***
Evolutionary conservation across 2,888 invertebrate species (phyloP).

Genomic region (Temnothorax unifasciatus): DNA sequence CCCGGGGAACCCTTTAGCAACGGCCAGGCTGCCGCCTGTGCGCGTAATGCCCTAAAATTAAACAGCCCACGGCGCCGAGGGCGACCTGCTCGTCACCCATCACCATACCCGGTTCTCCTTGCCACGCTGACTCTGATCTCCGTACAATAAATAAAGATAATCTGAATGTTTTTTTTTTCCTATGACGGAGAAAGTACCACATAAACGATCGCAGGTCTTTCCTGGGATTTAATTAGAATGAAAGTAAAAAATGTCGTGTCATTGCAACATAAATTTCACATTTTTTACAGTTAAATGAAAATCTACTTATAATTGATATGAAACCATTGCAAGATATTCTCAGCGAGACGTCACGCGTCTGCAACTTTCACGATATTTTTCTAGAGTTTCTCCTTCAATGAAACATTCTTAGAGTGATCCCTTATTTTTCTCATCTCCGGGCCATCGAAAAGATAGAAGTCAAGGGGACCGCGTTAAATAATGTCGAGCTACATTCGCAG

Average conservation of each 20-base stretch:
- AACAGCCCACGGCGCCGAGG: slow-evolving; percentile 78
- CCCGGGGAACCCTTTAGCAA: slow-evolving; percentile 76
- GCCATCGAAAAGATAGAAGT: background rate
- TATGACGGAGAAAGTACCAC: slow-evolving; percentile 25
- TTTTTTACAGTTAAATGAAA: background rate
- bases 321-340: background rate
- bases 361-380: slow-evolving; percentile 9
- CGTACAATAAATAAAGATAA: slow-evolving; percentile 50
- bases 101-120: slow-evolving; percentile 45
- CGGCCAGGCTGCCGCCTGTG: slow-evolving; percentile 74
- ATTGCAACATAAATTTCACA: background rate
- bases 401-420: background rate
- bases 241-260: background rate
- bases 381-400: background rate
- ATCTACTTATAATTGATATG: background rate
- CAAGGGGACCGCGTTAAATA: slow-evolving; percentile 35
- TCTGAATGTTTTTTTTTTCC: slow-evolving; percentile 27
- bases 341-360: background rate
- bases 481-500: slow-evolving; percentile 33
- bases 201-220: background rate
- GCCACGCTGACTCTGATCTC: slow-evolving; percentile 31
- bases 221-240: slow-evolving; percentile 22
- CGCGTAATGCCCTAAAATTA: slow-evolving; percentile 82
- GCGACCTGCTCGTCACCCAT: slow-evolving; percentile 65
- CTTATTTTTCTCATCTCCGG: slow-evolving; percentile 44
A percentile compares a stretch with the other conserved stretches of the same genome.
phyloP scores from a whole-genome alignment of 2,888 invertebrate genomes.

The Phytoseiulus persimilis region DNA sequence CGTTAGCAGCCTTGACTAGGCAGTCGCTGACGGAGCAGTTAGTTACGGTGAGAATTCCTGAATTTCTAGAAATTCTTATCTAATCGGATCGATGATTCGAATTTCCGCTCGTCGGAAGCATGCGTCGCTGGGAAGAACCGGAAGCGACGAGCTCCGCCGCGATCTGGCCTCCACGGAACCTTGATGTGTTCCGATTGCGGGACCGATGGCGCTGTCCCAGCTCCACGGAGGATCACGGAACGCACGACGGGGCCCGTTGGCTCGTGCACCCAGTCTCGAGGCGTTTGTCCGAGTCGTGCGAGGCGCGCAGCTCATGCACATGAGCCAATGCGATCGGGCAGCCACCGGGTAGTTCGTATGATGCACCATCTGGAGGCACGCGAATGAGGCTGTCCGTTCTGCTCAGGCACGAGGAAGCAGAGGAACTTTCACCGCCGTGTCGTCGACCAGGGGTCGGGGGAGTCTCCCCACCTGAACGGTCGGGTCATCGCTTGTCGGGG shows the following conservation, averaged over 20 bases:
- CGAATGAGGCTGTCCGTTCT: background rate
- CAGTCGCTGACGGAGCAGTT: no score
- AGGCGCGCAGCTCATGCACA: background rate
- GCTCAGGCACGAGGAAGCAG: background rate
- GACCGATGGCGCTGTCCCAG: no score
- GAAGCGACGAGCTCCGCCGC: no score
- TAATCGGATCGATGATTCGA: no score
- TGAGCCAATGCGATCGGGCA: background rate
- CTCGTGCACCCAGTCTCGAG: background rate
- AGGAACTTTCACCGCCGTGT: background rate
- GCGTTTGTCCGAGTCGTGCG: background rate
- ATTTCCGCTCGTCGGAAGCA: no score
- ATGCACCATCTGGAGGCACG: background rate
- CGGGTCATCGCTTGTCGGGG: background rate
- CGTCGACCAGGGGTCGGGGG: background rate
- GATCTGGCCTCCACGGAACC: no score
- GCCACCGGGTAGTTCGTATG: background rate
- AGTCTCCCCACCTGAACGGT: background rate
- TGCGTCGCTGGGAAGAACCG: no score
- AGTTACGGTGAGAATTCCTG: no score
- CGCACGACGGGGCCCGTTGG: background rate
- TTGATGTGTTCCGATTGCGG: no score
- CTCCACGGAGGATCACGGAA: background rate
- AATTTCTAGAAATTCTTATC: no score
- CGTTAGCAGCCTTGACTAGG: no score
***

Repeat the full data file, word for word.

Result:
Evolutionary conservation across 2,888 invertebrate species (phyloP).

Genomic region (Temnothorax unifasciatus): DNA sequence CCCGGGGAACCCTTTAGCAACGGCCAGGCTGCCGCCTGTGCGCGTAATGCCCTAAAATTAAACAGCCCACGGCGCCGAGGGCGACCTGCTCGTCACCCATCACCATACCCGGTTCTCCTTGCCACGCTGACTCTGATCTCCGTACAATAAATAAAGATAATCTGAATGTTTTTTTTTTCCTATGACGGAGAAAGTACCACATAAACGATCGCAGGTCTTTCCTGGGATTTAATTAGAATGAAAGTAAAAAATGTCGTGTCATTGCAACATAAATTTCACATTTTTTACAGTTAAATGAAAATCTACTTATAATTGATATGAAACCATTGCAAGATATTCTCAGCGAGACGTCACGCGTCTGCAACTTTCACGATATTTTTCTAGAGTTTCTCCTTCAATGAAACATTCTTAGAGTGATCCCTTATTTTTCTCATCTCCGGGCCATCGAAAAGATAGAAGTCAAGGGGACCGCGTTAAATAATGTCGAGCTACATTCGCAG

Average conservation of each 20-base stretch:
- AACAGCCCACGGCGCCGAGG: slow-evolving; percentile 78
- CCCGGGGAACCCTTTAGCAA: slow-evolving; percentile 76
- GCCATCGAAAAGATAGAAGT: background rate
- TATGACGGAGAAAGTACCAC: slow-evolving; percentile 25
- TTTTTTACAGTTAAATGAAA: background rate
- bases 321-340: background rate
- bases 361-380: slow-evolving; percentile 9
- CGTACAATAAATAAAGATAA: slow-evolving; percentile 50
- bases 101-120: slow-evolving; percentile 45
- CGGCCAGGCTGCCGCCTGTG: slow-evolving; percentile 74
- ATTGCAACATAAATTTCACA: background rate
- bases 401-420: background rate
- bases 241-260: background rate
- bases 381-400: background rate
- ATCTACTTATAATTGATATG: background rate
- CAAGGGGACCGCGTTAAATA: slow-evolving; percentile 35
- TCTGAATGTTTTTTTTTTCC: slow-evolving; percentile 27
- bases 341-360: background rate
- bases 481-500: slow-evolving; percentile 33
- bases 201-220: background rate
- GCCACGCTGACTCTGATCTC: slow-evolving; percentile 31
- bases 221-240: slow-evolving; percentile 22
- CGCGTAATGCCCTAAAATTA: slow-evolving; percentile 82
- GCGACCTGCTCGTCACCCAT: slow-evolving; percentile 65
- CTTATTTTTCTCATCTCCGG: slow-evolving; percentile 44
A percentile compares a stretch with the other conserved stretches of the same genome.
phyloP scores from a whole-genome alignment of 2,888 invertebrate genomes.

The Phytoseiulus persimilis region DNA sequence CGTTAGCAGCCTTGACTAGGCAGTCGCTGACGGAGCAGTTAGTTACGGTGAGAATTCCTGAATTTCTAGAAATTCTTATCTAATCGGATCGATGATTCGAATTTCCGCTCGTCGGAAGCATGCGTCGCTGGGAAGAACCGGAAGCGACGAGCTCCGCCGCGATCTGGCCTCCACGGAACCTTGATGTGTTCCGATTGCGGGACCGATGGCGCTGTCCCAGCTCCACGGAGGATCACGGAACGCACGACGGGGCCCGTTGGCTCGTGCACCCAGTCTCGAGGCGTTTGTCCGAGTCGTGCGAGGCGCGCAGCTCATGCACATGAGCCAATGCGATCGGGCAGCCACCGGGTAGTTCGTATGATGCACCATCTGGAGGCACGCGAATGAGGCTGTCCGTTCTGCTCAGGCACGAGGAAGCAGAGGAACTTTCACCGCCGTGTCGTCGACCAGGGGTCGGGGGAGTCTCCCCACCTGAACGGTCGGGTCATCGCTTGTCGGGG shows the following conservation, averaged over 20 bases:
- CGAATGAGGCTGTCCGTTCT: background rate
- CAGTCGCTGACGGAGCAGTT: no score
- AGGCGCGCAGCTCATGCACA: background rate
- GCTCAGGCACGAGGAAGCAG: background rate
- GACCGATGGCGCTGTCCCAG: no score
- GAAGCGACGAGCTCCGCCGC: no score
- TAATCGGATCGATGATTCGA: no score
- TGAGCCAATGCGATCGGGCA: background rate
- CTCGTGCACCCAGTCTCGAG: background rate
- AGGAACTTTCACCGCCGTGT: background rate
- GCGTTTGTCCGAGTCGTGCG: background rate
- ATTTCCGCTCGTCGGAAGCA: no score
- ATGCACCATCTGGAGGCACG: background rate
- CGGGTCATCGCTTGTCGGGG: background rate
- CGTCGACCAGGGGTCGGGGG: background rate
- GATCTGGCCTCCACGGAACC: no score
- GCCACCGGGTAGTTCGTATG: background rate
- AGTCTCCCCACCTGAACGGT: background rate
- TGCGTCGCTGGGAAGAACCG: no score
- AGTTACGGTGAGAATTCCTG: no score
- CGCACGACGGGGCCCGTTGG: background rate
- TTGATGTGTTCCGATTGCGG: no score
- CTCCACGGAGGATCACGGAA: background rate
- AATTTCTAGAAATTCTTATC: no score
- CGTTAGCAGCCTTGACTAGG: no score